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July 22, 1983

Chemical-Biological Warfare in Asia

Author Affiliations

From the Department of Pathology, Grady Memorial Hospital, Atlanta.

JAMA. 1983;250(4):497-498. doi:10.1001/jama.1983.03340040037027

DURING the first six months of 1980, I was involved in the Indo-Chinese refugee relief effort in Thailand as a volunteer physician at Ban Vinai camp. This camp is the principal refuge of the Laotian Hmong population, who are enemies of the Communist Pathet Lao and Vietnamese governments because of the Hmong's collaboration with the United States in the war with North Vietnam. After the war, the Hmong maintained a strong resistance to Vietnam's troops until 1979, when they were defeated at Phu Bia, Laos. Now most of the Hmong are either refugees or under control of the Vietnamese occupying force, although the resistance continues on a much reduced level.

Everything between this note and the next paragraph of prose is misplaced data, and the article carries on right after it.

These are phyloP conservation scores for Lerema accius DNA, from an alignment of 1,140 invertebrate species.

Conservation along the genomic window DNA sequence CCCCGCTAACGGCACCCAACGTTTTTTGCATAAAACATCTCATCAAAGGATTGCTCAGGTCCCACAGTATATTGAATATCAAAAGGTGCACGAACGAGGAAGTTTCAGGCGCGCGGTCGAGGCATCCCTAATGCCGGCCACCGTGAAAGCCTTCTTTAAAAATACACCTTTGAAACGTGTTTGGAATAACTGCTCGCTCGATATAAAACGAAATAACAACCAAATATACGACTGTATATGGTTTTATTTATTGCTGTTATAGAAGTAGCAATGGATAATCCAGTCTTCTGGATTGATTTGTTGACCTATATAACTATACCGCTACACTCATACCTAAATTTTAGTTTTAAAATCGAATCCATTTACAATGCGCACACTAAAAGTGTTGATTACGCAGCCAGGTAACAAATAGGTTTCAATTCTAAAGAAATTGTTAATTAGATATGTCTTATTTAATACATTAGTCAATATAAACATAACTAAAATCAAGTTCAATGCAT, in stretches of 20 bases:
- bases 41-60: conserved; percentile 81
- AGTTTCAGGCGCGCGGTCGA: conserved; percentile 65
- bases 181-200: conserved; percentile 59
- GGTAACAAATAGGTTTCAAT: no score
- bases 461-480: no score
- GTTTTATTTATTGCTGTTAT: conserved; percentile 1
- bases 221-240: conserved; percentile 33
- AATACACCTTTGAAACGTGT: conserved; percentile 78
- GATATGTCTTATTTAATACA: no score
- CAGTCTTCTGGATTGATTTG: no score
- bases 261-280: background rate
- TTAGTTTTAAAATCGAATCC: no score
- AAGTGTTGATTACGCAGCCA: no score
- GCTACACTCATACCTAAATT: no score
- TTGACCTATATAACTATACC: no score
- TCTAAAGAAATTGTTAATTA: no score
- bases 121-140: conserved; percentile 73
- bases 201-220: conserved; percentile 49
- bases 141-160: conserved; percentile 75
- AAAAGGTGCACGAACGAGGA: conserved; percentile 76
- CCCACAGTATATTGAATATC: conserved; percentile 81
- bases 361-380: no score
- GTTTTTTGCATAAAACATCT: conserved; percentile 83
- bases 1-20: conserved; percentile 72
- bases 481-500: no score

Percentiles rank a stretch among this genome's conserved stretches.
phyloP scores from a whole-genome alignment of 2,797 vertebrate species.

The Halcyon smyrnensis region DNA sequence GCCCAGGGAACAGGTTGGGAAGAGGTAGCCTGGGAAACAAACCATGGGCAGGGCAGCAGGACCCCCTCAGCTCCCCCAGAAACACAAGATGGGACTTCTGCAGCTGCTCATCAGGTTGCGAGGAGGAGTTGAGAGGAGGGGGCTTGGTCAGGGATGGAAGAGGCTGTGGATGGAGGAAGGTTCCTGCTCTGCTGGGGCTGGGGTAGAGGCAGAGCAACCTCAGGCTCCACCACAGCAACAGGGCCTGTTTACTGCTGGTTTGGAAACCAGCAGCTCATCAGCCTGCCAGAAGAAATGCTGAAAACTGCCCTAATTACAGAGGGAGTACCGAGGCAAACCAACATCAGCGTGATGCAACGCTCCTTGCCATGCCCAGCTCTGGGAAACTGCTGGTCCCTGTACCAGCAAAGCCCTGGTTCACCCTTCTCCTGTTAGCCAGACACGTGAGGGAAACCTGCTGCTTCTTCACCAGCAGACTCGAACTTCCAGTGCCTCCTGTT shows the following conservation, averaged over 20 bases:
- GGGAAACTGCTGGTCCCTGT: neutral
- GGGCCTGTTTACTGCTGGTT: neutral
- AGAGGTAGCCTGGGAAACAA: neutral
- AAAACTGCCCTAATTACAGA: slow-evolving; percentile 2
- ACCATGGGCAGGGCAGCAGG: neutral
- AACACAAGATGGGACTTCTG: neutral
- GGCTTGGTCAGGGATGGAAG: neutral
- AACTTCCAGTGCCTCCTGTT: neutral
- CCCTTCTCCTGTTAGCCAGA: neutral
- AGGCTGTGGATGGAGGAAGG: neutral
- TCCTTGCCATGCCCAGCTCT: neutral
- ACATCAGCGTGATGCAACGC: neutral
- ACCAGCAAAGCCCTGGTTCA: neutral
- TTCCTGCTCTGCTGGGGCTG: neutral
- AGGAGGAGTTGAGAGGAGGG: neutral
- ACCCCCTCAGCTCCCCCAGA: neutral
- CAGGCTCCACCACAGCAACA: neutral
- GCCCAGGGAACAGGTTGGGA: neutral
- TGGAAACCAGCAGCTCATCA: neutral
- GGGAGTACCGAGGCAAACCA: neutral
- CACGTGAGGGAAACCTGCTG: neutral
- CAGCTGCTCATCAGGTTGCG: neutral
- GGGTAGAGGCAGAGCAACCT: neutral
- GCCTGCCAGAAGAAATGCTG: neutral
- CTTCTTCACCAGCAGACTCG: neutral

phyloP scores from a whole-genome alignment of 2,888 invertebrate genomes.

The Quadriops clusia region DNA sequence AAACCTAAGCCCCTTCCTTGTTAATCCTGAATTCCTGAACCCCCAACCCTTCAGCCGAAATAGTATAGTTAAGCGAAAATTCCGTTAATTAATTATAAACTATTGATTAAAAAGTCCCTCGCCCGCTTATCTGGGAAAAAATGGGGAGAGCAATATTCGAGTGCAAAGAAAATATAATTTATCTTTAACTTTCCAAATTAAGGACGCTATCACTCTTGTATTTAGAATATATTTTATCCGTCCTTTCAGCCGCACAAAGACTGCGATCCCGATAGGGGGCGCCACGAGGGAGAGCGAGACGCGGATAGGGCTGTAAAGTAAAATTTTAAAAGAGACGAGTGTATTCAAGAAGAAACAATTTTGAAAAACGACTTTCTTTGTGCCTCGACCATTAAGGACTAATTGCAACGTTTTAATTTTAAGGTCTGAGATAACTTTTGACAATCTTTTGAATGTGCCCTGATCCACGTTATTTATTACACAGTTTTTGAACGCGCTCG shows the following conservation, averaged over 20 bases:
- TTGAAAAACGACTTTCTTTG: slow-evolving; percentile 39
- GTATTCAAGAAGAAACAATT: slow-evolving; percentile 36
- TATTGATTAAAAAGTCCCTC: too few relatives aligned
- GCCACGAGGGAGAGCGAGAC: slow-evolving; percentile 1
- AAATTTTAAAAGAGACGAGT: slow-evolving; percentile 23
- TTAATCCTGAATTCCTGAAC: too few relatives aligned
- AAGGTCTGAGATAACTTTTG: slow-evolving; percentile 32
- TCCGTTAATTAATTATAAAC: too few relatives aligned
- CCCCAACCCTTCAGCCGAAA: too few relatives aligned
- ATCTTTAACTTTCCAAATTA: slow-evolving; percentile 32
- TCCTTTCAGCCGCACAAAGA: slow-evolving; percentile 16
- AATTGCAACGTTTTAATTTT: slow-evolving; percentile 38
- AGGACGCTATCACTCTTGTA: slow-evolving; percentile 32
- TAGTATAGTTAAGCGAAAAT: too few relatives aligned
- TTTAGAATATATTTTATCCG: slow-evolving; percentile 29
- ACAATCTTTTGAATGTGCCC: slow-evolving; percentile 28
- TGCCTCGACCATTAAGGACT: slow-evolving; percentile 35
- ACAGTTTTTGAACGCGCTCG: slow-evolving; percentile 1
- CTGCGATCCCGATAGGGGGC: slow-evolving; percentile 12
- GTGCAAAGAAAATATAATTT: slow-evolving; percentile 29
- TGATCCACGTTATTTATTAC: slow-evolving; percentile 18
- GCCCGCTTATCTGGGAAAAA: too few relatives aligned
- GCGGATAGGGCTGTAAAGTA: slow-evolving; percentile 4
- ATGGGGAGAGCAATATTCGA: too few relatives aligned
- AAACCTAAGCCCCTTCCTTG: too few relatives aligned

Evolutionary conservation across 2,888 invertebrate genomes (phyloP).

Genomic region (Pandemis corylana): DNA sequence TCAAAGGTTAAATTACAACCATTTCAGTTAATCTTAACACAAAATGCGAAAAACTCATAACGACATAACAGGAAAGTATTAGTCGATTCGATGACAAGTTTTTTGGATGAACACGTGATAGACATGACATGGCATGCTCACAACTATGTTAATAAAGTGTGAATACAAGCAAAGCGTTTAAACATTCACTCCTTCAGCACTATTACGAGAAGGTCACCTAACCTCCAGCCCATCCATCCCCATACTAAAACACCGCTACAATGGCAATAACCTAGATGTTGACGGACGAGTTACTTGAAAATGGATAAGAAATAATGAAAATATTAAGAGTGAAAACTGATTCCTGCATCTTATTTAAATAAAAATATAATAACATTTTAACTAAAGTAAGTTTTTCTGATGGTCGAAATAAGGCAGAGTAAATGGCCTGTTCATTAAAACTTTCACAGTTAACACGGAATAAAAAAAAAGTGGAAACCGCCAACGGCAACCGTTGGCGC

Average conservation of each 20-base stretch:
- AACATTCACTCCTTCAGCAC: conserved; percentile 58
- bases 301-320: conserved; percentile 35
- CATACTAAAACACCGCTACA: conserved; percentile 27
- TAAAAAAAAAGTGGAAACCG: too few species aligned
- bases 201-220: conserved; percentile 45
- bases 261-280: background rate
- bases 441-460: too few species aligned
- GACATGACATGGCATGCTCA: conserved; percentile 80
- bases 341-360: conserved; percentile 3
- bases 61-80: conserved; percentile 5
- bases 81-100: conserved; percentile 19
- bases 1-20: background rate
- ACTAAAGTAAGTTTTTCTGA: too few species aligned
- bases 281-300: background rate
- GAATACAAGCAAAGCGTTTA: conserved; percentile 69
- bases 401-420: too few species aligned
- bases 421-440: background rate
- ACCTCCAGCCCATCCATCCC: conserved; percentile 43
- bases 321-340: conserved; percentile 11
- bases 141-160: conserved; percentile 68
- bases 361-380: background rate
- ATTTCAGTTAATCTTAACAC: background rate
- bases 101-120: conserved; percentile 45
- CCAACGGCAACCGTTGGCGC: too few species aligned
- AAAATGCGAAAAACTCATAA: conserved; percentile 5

Since 1976, there have been accounts by the Hmong of chemical-biological warfare activity against their fighters and their villages and in experimentation programs. Although this was not an issue at the time I was in Ban Vinai, I had evaluated